The noble Lord, Lord Donoughue, asked what was the exact status of the directive—an update, so to speak. The directive has been drafted on the basis of Article 118A of the EC treaty. The main provisions of the latest version of the directive, dated November 1991, are as follows: a minimum daily rest period of 11 hours (Article 3); a minimum weekly rest period of 35 hours, including a daily 11 hour period and, in principle, including Sunday (Article 5); a maximum working time of 48 hours a week, averaged over three months (Article 6); four weeks' minimum annual paid holiday (Article 7); a maximum of eight hours a day for night workers averaged over an agreed reference period (Article 8).

The Social Affairs Council discussed the draft directive on 3rd December 1991. The next formal meeting is not until April. The Portuguese presidency is, however, expected to make a strong effort to reach a common position by June. The present draft provides for compliance within three years of the adoption of the directive. The previous draft included a compliance date of 31st December 1992. It would be brought into force in the UK by regulations made under Section 2(2) of the European Communities Act 1972. The Department of Employment is in the lead in consultation with other interested parties, including the Department of Energy and British Coal. British Coal feels it will not be able to comply with both the directive and the Coal Mines Regulations Act 1908. The 1908 Act restricts the period underground to seven hours 15 minutes, plus one hour winding time. British Coal is worried that the directive, in conjunction with the 1908 Act, will debar many of the flexible working arrangements upon which its increase in productivity is founded.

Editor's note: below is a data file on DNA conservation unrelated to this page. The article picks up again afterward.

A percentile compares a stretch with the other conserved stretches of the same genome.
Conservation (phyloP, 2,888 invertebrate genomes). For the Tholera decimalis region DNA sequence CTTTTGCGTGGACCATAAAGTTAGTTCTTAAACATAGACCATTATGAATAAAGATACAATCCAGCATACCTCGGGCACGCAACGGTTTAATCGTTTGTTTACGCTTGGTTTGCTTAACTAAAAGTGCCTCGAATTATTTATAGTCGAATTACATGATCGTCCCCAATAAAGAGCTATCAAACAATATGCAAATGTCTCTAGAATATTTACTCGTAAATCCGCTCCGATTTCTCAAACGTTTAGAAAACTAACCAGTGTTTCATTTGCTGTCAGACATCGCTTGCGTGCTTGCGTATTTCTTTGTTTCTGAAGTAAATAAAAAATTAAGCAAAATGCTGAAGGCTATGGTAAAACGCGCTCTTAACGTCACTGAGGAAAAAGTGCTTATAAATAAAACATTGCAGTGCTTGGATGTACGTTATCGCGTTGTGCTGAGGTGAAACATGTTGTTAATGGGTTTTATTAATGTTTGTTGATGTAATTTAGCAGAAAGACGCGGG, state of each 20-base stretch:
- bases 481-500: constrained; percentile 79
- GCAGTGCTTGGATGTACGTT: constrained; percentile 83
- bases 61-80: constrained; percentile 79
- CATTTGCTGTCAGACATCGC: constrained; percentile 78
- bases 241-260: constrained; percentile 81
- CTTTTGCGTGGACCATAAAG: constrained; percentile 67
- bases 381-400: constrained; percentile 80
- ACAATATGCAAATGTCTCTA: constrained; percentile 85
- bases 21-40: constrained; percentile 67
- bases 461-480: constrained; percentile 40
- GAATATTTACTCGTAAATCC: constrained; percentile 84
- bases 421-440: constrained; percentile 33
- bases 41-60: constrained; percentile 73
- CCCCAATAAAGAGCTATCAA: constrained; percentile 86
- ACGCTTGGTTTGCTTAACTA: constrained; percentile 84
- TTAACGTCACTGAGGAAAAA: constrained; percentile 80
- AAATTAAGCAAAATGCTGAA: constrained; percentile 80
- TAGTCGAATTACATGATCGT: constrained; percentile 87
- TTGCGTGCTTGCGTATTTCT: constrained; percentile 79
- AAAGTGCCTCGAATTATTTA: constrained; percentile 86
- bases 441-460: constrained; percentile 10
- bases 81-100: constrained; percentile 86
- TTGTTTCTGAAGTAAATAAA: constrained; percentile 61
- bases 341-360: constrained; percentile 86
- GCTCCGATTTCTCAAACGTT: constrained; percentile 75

British Coal has to give six months' notice before re-negotiating working hours agreements. The negotiations could easily take a number of months beyond that. I hope that noble Lords will see that powers to repeal the 1908 Act are therefore needed very well in advance of the date when the directive may be adopted.

I have sought to say that we expect consultation and that there will be consultation. Furthermore, I hope to have illustrated that, through the Bill, no consultation will be denied. Under the United Kingdom system of statutory regulation of health and safety the employers will have to pay due regard to health and safety when concluding new working arrangements. The Health and Safety Executive can take action if health and safety are put at risk. With that explanation I hope that the noble Lord, Lord Donoughue, will feel able to withdraw his amendment.

Lord Donoughue

My Lords, perhaps I may first say to the noble Lord, Lord Haslam, that I felt he had written his speech before he heard what I had to say. My approach was constructive and I stated, and feel, nothing negative about the safety situation in British Coal. The Minister said that he senses that our hearts are not in this amendment. I reject that totally. My heart is not in any negative, partisan, broad, or shotgun approach to this Bill. It contains few proposals and I am fully in support of those relating to the redundancy payments to miners.